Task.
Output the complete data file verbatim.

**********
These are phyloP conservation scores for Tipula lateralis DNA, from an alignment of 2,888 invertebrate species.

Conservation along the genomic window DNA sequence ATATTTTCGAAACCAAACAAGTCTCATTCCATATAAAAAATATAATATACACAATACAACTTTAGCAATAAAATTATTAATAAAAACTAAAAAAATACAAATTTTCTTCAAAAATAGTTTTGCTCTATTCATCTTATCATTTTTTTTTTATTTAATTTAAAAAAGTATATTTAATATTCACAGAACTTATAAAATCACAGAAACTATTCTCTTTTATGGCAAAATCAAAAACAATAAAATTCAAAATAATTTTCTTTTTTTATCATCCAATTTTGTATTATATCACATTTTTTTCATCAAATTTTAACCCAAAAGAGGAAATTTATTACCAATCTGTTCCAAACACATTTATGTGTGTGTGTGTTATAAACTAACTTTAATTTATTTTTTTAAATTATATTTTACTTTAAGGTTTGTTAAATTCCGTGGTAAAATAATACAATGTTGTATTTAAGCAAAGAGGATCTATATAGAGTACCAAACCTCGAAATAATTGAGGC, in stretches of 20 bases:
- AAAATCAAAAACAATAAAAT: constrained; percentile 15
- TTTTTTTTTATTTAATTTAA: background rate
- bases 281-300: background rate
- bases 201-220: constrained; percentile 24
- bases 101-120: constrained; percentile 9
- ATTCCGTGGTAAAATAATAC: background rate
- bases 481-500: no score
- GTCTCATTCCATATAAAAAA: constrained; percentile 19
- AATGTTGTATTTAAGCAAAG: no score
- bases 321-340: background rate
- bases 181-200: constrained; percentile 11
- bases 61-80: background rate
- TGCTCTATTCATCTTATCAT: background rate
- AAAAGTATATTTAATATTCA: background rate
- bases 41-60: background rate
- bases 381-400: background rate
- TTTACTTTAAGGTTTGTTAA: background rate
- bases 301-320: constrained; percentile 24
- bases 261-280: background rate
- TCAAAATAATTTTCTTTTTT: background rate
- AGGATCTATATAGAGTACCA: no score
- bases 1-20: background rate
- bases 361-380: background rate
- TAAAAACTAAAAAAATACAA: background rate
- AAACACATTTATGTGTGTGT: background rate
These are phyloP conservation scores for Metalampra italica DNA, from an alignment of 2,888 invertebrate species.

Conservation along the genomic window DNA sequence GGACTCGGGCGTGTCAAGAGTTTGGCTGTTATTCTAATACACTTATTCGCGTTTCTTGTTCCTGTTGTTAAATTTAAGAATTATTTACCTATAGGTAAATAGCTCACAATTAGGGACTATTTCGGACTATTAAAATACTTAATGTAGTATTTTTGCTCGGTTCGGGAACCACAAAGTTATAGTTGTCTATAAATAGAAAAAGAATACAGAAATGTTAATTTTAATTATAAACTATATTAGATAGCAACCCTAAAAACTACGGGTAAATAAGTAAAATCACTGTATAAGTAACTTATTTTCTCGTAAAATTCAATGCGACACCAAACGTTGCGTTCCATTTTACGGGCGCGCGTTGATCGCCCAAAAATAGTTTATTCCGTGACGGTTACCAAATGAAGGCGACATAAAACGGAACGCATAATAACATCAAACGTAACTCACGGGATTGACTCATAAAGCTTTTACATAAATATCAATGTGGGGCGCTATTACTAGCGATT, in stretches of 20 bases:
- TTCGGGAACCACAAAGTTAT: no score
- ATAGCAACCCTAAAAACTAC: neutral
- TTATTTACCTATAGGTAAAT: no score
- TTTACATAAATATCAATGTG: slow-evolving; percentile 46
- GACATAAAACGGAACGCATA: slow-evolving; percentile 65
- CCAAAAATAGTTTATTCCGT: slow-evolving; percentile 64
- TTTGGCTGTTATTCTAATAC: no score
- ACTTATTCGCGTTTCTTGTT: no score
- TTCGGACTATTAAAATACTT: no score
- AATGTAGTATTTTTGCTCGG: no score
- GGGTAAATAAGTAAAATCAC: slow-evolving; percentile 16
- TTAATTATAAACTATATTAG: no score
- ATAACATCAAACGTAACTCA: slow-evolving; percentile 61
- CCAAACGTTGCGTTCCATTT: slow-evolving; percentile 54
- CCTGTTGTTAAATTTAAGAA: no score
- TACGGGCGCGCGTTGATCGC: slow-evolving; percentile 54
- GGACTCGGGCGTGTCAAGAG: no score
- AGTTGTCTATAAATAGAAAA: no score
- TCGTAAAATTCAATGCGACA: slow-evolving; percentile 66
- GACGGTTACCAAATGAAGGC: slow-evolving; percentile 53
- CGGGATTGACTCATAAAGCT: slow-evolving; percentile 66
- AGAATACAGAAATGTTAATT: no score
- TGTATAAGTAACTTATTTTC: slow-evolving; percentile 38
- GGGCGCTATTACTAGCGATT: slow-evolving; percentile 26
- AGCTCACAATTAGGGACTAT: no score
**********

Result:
These are phyloP conservation scores for Tipula lateralis DNA, from an alignment of 2,888 invertebrate species.

Conservation along the genomic window DNA sequence ATATTTTCGAAACCAAACAAGTCTCATTCCATATAAAAAATATAATATACACAATACAACTTTAGCAATAAAATTATTAATAAAAACTAAAAAAATACAAATTTTCTTCAAAAATAGTTTTGCTCTATTCATCTTATCATTTTTTTTTTATTTAATTTAAAAAAGTATATTTAATATTCACAGAACTTATAAAATCACAGAAACTATTCTCTTTTATGGCAAAATCAAAAACAATAAAATTCAAAATAATTTTCTTTTTTTATCATCCAATTTTGTATTATATCACATTTTTTTCATCAAATTTTAACCCAAAAGAGGAAATTTATTACCAATCTGTTCCAAACACATTTATGTGTGTGTGTGTTATAAACTAACTTTAATTTATTTTTTTAAATTATATTTTACTTTAAGGTTTGTTAAATTCCGTGGTAAAATAATACAATGTTGTATTTAAGCAAAGAGGATCTATATAGAGTACCAAACCTCGAAATAATTGAGGC, in stretches of 20 bases:
- AAAATCAAAAACAATAAAAT: constrained; percentile 15
- TTTTTTTTTATTTAATTTAA: background rate
- bases 281-300: background rate
- bases 201-220: constrained; percentile 24
- bases 101-120: constrained; percentile 9
- ATTCCGTGGTAAAATAATAC: background rate
- bases 481-500: no score
- GTCTCATTCCATATAAAAAA: constrained; percentile 19
- AATGTTGTATTTAAGCAAAG: no score
- bases 321-340: background rate
- bases 181-200: constrained; percentile 11
- bases 61-80: background rate
- TGCTCTATTCATCTTATCAT: background rate
- AAAAGTATATTTAATATTCA: background rate
- bases 41-60: background rate
- bases 381-400: background rate
- TTTACTTTAAGGTTTGTTAA: background rate
- bases 301-320: constrained; percentile 24
- bases 261-280: background rate
- TCAAAATAATTTTCTTTTTT: background rate
- AGGATCTATATAGAGTACCA: no score
- bases 1-20: background rate
- bases 361-380: background rate
- TAAAAACTAAAAAAATACAA: background rate
- AAACACATTTATGTGTGTGT: background rate
These are phyloP conservation scores for Metalampra italica DNA, from an alignment of 2,888 invertebrate species.

Conservation along the genomic window DNA sequence GGACTCGGGCGTGTCAAGAGTTTGGCTGTTATTCTAATACACTTATTCGCGTTTCTTGTTCCTGTTGTTAAATTTAAGAATTATTTACCTATAGGTAAATAGCTCACAATTAGGGACTATTTCGGACTATTAAAATACTTAATGTAGTATTTTTGCTCGGTTCGGGAACCACAAAGTTATAGTTGTCTATAAATAGAAAAAGAATACAGAAATGTTAATTTTAATTATAAACTATATTAGATAGCAACCCTAAAAACTACGGGTAAATAAGTAAAATCACTGTATAAGTAACTTATTTTCTCGTAAAATTCAATGCGACACCAAACGTTGCGTTCCATTTTACGGGCGCGCGTTGATCGCCCAAAAATAGTTTATTCCGTGACGGTTACCAAATGAAGGCGACATAAAACGGAACGCATAATAACATCAAACGTAACTCACGGGATTGACTCATAAAGCTTTTACATAAATATCAATGTGGGGCGCTATTACTAGCGATT, in stretches of 20 bases:
- TTCGGGAACCACAAAGTTAT: no score
- ATAGCAACCCTAAAAACTAC: neutral
- TTATTTACCTATAGGTAAAT: no score
- TTTACATAAATATCAATGTG: slow-evolving; percentile 46
- GACATAAAACGGAACGCATA: slow-evolving; percentile 65
- CCAAAAATAGTTTATTCCGT: slow-evolving; percentile 64
- TTTGGCTGTTATTCTAATAC: no score
- ACTTATTCGCGTTTCTTGTT: no score
- TTCGGACTATTAAAATACTT: no score
- AATGTAGTATTTTTGCTCGG: no score
- GGGTAAATAAGTAAAATCAC: slow-evolving; percentile 16
- TTAATTATAAACTATATTAG: no score
- ATAACATCAAACGTAACTCA: slow-evolving; percentile 61
- CCAAACGTTGCGTTCCATTT: slow-evolving; percentile 54
- CCTGTTGTTAAATTTAAGAA: no score
- TACGGGCGCGCGTTGATCGC: slow-evolving; percentile 54
- GGACTCGGGCGTGTCAAGAG: no score
- AGTTGTCTATAAATAGAAAA: no score
- TCGTAAAATTCAATGCGACA: slow-evolving; percentile 66
- GACGGTTACCAAATGAAGGC: slow-evolving; percentile 53
- CGGGATTGACTCATAAAGCT: slow-evolving; percentile 66
- AGAATACAGAAATGTTAATT: no score
- TGTATAAGTAACTTATTTTC: slow-evolving; percentile 38
- GGGCGCTATTACTAGCGATT: slow-evolving; percentile 26
- AGCTCACAATTAGGGACTAT: no score